What is it about?
It is recommended that patients having planned or emergency surgery related to colorectal cancer should be discharged with 28 days of clot-preventing medication, if not already on them. The frequent rotation of junior doctors is a reason for variations in prescribing practices. This quality improvement project describes how this variation was identified and remedied using six interventions involving all health professionals involved in post-operative care.
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Why is it important?
The complications arising from blood clots following major surgery can be serious, causing irreversible harm or in some cases death. It is important that patients have their risk assessed at the time of discharge, and the appropriate medication prescribed. In cases where patients are not already on blood thinning medication, it is recommended they leave with 28 days of self-injecting medication to prevent clot formation. By identifying the frequent rotation of junior doctors as a cause of lapses in prescribing practice, we hope that other institutions will use our suggested interventions to asses their practice. It is the duty of all health care professionals to liaise and communicate efficiently, but the frequent movement of staff causes messages to be lost. A robust system is therefore required to prevent lapses in prescribing practice.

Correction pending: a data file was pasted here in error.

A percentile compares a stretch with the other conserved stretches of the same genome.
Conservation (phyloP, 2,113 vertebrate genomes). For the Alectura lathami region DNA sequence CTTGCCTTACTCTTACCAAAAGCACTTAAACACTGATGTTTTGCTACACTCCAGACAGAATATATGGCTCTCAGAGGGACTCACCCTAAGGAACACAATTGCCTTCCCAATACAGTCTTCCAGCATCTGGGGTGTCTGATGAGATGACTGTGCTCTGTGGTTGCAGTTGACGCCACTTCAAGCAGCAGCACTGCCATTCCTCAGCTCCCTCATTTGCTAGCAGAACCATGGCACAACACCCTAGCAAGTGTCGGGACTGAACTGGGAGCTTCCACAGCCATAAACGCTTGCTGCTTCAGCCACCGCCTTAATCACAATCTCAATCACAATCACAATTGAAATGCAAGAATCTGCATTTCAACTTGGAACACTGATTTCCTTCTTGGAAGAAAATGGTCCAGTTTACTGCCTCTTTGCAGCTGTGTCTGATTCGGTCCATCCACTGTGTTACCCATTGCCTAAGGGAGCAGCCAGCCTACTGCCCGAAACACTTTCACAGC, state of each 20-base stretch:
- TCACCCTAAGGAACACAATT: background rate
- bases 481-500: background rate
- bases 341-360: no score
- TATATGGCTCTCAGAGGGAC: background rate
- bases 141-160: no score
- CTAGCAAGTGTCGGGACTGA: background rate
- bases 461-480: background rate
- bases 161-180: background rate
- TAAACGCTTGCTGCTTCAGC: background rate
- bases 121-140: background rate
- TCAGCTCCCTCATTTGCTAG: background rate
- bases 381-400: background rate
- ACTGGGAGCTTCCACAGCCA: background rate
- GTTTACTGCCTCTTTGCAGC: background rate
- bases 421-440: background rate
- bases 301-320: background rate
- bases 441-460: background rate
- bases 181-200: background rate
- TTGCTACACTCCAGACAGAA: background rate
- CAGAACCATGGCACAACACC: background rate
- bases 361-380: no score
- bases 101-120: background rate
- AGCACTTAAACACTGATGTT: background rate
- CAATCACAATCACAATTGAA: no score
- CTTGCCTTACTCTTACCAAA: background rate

Read the Original
This page is a summary of: Improving prescribing of extended prophylaxis for venous thromboembolism at discharge in patients who underwent surgery for colorectal cancer, British Journal of Hospital Medicine, December 2020, Mark Allen Group, DOI: 10.12968/hmed.2020.0405.
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